Kids Learning: 3.8 Emor (Wayyiqra) [Leviticus] Chapters 21:1-24:23

Emor- Shared Reading
Torah Portions 3.8 Emor (Wayyiqra) [Leviticus] Chapters 21:1-24:23

Hebrew Word/Phrase of the Week: Emor

Meaning: ”Say”

This week’s Torah Portion is called Emor (אמור), which means “says”. YHWH says to Moshe a few of the laws for the priests, an overview of his appointed times and some of his right-rulings.

Chapter 21:  YHWH speaks to Moshe and tells him that the priests (Kohen) are to stay pure. If someone in their family passes, they could only participate in the burial if the person was a close relative, such as a mom or dad, brother, or unmarried sister. As for the Kohen HaGadol (the High Priest), he couldn’t go at all for anyone. And because it was really important for the Kohen to stay pure, they could only marry a maiden from his own people, as anything else- such as woman who was married before, would make the Kohen defiled.

Chapter 22: If a Kohen was unclean for any reason, such as touching a creeping creature that would make him unclean, he definitely couldn’t touch any of the set-apart offerings while he was unclean. The priest that touched it would have to bathe and would be considered clean again when the sun went down. This meant that at evening time, then he could eat his portion of the offerings that he couldn’t touch earlier in the day. And because the offerings were set-apart, not just anybody could eat it. Sojourners, hired servants, and strangers married into the Kohen’s family could not eat the set-apart offerings, even his own daughter if she married a stranger couldn’t eat it.

Fun Fact: When it comes to the set-apart offerings, YHWH tells Moshe that when a bull or a sheep is born, it has to spend seven days with it’s mother. It is only acceptable as an offering after the eighth day. It was also unacceptable to offer a cow or sheep and it’s young on the same day.

Chapter 23: Next YHWH tells Moshe about the appointed times of the year, as these are YHWH’s festivals! This included Shabbat, Passover (Pesach), the Festival of Unleavened Bread (Hag HaMatzah), First Fruits (Bikkurim), The Feast of Pentecost (Shavuot), the Feast of Trumpets (Yom Teruah), the Day of Atonement (Yom Kippur), and the Feast of Tabernacles (Sukkot).

Shabbat is the one time of the week that YHWH set aside as a day of rest for us. It stretches all the way back to the beginning of creation!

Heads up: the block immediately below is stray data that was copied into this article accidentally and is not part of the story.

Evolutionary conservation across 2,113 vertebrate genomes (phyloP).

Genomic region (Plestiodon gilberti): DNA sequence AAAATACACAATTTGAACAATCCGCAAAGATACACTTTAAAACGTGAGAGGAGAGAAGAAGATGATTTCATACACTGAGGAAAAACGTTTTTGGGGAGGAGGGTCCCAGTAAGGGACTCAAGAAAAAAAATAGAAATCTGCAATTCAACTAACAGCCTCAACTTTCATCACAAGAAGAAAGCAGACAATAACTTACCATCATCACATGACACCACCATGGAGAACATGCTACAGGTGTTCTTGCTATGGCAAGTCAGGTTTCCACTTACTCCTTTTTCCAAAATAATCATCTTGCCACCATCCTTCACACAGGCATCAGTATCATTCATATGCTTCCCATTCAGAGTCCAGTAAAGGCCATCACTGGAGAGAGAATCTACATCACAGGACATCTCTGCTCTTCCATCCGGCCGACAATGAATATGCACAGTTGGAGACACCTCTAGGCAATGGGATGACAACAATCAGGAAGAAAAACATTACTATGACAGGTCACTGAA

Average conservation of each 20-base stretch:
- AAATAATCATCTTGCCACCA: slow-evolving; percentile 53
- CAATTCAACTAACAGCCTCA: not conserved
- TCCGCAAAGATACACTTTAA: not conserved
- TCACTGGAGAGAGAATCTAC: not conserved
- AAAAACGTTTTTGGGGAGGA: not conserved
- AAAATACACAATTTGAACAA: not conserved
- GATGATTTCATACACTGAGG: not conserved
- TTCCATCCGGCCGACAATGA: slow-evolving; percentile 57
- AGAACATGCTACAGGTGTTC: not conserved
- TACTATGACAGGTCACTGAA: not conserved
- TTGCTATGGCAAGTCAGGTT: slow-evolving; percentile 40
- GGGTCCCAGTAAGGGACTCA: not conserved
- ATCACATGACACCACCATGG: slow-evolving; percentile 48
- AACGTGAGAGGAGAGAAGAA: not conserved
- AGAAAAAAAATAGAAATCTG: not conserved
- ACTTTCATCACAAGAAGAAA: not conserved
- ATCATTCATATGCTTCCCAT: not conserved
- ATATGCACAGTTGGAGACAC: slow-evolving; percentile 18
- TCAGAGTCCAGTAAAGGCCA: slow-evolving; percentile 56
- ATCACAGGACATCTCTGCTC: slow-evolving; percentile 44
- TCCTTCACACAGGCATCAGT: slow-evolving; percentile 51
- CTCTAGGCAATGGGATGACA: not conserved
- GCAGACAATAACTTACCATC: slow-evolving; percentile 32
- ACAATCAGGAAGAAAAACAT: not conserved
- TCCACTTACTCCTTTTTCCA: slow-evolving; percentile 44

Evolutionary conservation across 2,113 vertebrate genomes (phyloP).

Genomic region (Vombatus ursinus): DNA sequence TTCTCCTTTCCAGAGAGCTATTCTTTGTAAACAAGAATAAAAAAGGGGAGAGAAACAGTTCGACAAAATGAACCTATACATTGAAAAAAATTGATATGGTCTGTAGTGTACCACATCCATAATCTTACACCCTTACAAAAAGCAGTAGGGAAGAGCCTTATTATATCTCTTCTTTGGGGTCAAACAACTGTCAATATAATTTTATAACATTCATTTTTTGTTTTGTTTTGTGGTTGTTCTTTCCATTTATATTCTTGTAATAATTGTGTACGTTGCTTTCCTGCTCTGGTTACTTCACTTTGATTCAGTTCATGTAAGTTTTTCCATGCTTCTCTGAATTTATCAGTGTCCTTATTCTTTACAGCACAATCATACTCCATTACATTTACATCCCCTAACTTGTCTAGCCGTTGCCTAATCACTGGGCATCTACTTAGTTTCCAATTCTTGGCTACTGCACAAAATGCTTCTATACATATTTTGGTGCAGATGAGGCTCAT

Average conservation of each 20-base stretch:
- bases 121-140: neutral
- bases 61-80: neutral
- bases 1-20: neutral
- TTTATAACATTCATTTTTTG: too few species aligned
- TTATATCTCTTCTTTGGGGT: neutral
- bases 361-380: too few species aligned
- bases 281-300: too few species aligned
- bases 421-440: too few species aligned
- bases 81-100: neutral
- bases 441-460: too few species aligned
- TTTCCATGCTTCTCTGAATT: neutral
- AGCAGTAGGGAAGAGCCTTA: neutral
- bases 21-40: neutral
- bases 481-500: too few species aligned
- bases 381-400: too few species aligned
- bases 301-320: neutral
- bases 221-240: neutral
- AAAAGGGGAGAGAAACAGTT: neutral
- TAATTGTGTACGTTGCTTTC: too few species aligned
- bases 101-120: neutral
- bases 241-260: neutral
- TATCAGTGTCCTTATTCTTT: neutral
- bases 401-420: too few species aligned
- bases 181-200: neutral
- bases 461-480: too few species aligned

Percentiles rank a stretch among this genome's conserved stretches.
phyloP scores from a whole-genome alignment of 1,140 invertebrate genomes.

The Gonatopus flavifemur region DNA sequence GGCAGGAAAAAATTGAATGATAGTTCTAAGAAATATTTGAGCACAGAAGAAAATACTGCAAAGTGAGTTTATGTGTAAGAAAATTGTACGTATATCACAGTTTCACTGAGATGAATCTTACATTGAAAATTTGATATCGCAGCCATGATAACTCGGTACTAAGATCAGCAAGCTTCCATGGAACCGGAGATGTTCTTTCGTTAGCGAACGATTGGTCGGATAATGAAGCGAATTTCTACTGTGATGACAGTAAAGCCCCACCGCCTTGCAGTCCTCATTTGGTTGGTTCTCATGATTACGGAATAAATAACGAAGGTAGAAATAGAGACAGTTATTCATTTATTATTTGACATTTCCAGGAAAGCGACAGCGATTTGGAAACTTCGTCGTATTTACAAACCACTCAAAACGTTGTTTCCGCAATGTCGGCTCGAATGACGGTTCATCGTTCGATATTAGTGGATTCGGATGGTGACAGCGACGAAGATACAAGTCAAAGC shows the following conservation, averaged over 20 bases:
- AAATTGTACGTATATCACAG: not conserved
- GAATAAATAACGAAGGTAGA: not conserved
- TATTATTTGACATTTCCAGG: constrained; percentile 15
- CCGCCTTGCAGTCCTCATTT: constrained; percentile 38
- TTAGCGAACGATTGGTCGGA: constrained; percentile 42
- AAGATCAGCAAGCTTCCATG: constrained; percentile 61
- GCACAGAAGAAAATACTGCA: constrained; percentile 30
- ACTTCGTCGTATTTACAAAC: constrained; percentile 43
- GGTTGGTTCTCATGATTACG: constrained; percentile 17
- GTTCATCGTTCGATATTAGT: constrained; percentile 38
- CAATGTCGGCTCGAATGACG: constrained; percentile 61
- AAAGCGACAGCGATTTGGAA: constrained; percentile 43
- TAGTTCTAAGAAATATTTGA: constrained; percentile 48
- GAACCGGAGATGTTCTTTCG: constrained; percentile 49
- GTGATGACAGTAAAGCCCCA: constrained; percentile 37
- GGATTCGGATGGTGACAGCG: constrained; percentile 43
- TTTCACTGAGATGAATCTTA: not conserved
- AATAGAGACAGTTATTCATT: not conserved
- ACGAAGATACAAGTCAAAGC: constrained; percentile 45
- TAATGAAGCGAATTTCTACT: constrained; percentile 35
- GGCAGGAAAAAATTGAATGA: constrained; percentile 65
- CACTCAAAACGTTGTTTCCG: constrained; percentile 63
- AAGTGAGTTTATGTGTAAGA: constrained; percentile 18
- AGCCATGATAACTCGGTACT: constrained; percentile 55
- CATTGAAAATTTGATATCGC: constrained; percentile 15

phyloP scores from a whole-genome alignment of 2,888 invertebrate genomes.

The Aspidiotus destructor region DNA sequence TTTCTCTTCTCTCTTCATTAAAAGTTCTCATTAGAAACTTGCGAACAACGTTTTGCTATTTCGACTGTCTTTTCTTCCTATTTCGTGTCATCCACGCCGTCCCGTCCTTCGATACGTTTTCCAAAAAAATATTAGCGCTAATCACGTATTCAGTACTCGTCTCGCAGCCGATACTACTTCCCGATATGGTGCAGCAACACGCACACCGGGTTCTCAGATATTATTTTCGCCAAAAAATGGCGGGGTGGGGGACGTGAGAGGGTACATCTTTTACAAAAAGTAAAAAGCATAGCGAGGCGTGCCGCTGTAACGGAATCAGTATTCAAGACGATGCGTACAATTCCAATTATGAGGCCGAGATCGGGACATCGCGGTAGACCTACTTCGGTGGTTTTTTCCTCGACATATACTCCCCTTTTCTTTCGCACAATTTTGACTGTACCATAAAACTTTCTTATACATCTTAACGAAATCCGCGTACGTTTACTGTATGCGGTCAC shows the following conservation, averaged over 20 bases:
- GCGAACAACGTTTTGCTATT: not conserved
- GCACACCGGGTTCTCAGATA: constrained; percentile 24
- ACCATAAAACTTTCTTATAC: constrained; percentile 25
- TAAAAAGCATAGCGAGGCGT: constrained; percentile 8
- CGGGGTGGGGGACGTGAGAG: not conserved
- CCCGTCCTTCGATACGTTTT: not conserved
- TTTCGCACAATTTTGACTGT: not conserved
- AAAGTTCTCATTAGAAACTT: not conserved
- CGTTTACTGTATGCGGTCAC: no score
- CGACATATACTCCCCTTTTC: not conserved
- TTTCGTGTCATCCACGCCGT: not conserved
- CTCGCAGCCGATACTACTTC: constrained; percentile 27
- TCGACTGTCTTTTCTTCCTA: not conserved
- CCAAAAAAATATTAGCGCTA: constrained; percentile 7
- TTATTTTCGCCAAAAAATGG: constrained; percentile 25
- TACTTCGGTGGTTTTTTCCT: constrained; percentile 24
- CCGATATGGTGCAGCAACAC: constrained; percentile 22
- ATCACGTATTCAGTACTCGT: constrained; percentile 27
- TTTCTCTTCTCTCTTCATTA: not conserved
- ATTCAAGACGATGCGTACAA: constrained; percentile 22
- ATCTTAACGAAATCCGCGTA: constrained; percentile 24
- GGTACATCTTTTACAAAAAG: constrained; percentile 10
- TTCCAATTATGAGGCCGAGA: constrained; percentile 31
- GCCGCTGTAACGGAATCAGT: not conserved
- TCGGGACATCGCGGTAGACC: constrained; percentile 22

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Fun Fact: As the seventh day was observed, so was the seventh month and the seventh year. Then there’s the fiftieth year (the year of Jubilee), which followed seven cycles of seven years.

Pesach is when we remember the exodus story and how YHWH saved us from slavery with his mighty works. It is also a picture of Messiah for us.

The Festival of Unleavened Bread comes right after Pesach and leaven breads are not allowed. Removing them symbolizes removing the leaven (sin) out of our lives.

First Fruits is harvest time for grains. Yashra’el was not allowed to eat any of their new grain until their harvest offerings were made first! This is a picture of Messiah since he rose on First Fruits and is the first fruits offering.

Shavuot is also called the Feast of Weeks. After the grain offering from First Fruits, 7 weeks (50 days) are counted to give us Shavuot. This represents the giving of the Torah on Mount Sinai and the Ruach HaKodesh (sometimes referred to as the Holy Spirit).

Feast of Trumpets (Yom Teruah) is sometimes called Rosh Hashanah and is a memorial of shouting and trumpets. Yom Teruah begins a 10 day period of repentance and forgiveness before Yom Kippur, the Day of Atonement.

Yom Kippur (Day of Atonement) is a day of serious business. It’s the most solemn day out of YHWH’s appointed times. This day was the day that the High Priest would make atonement for all the people’s sins. It is a time of fasting and prayer.

Sukkot (Feast of Tabernacles) is the last feast for the year. This time we celebrate after the forgiveness of our sins. It’s a picture of YHWH’s kingdom in the Millennial reign.

Chapter 24: After this, it came to be that a man fought with another man in the camp and he blasphemed the name of YHWH. When the people brought the man to Moshe, Moshe asked YHWH what the judgement should be. YHWH tells Moshe that anyone, a native or a stranger, that curses the name of YHWH must be put to death. And so all the people that witnessed the man doing so, stoned him with stones. This was the right-ruling YHWH gave to Moshe. And when it came to how people who hurt someone should be taken care of, the punishment would be ‘eye for eye’, ‘tooth for tooth’. If someone killed someone, the same would be done to them.

Want to know more? Join us next time as we continue to read through Wayyiqra (Leviticus)!